The claims were ultimately heard by an ALJ, who issued a Decision and Order denying benefits. The ALJ declined to credit Albright's testimony regarding the intensity of his pain, concluding from the objective medical evidence that any lingering impairment was "not severe," and had not been since at least January 3, 1991. Because the duration of his qualifying impairment was, at most, approximately nine months, Albright was ineligible for a disability award. See 42 U.S.C. § 423(d)(1)(A) (impairment must be one "which can be expected to result in death or which has lasted or can be expected to last for a continuous period of not less than 12 months"). The ALJ's finding of no disability applied to Albright's condition through May 28, 1992, the date of the decision. Albright did not appeal the adverse ruling.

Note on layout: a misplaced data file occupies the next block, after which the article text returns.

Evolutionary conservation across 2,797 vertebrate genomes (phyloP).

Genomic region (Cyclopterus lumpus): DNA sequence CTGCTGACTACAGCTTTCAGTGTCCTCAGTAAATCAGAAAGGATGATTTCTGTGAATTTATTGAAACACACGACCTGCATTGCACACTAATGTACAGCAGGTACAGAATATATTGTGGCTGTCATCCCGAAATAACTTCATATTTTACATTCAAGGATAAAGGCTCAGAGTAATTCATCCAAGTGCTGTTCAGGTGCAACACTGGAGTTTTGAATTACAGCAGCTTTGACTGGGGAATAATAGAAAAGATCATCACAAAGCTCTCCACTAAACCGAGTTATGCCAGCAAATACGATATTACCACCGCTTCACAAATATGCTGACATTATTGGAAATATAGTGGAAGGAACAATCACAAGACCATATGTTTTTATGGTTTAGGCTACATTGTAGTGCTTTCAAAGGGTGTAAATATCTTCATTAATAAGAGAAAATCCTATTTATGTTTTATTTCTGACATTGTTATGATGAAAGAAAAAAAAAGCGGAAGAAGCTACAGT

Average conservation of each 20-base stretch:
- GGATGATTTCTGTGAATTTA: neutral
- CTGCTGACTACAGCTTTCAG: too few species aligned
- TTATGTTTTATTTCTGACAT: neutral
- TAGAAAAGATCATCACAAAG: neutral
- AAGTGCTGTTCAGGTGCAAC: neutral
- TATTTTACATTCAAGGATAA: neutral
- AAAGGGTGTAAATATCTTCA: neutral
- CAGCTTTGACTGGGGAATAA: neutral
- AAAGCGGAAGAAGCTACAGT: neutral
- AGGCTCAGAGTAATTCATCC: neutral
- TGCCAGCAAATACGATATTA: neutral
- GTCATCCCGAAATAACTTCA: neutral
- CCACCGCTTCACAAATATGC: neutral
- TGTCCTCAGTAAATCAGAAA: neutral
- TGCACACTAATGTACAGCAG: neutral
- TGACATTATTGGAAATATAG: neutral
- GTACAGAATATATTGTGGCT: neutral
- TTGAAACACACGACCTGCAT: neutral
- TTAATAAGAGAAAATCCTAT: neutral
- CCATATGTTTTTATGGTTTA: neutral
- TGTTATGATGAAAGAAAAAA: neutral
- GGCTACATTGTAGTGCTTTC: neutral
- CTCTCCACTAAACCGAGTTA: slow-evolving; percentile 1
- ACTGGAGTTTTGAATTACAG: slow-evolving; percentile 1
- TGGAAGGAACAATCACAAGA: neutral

See 20 CFR § 404.1520(c) (1998) (impairment may be considered to be potentially disabling only if it is severe enough to "significantly limit[ ] [the claimant's] physical or mental ability to do basic work activities"). Ordinarily, this is not a difficult hurdle for the claimant to clear: "[A]n impairment can be considered as `not severe' only if it is a slight abnormality which has such a minimal effect on the individual that it would not be expected to interfere with the individual's ability to work, irrespective of age, education, or work experience." Evans v. Heckler, 734 F.2d 1012, 1014 (4th Cir. 1984) (emphases in original) (citation omitted). Nevertheless, the ALJ found that Albright had, as of January 3, 1991, "regained the ability to perform a full range of work at all exertional levels without any identifiable functional limitations of any sort[.]"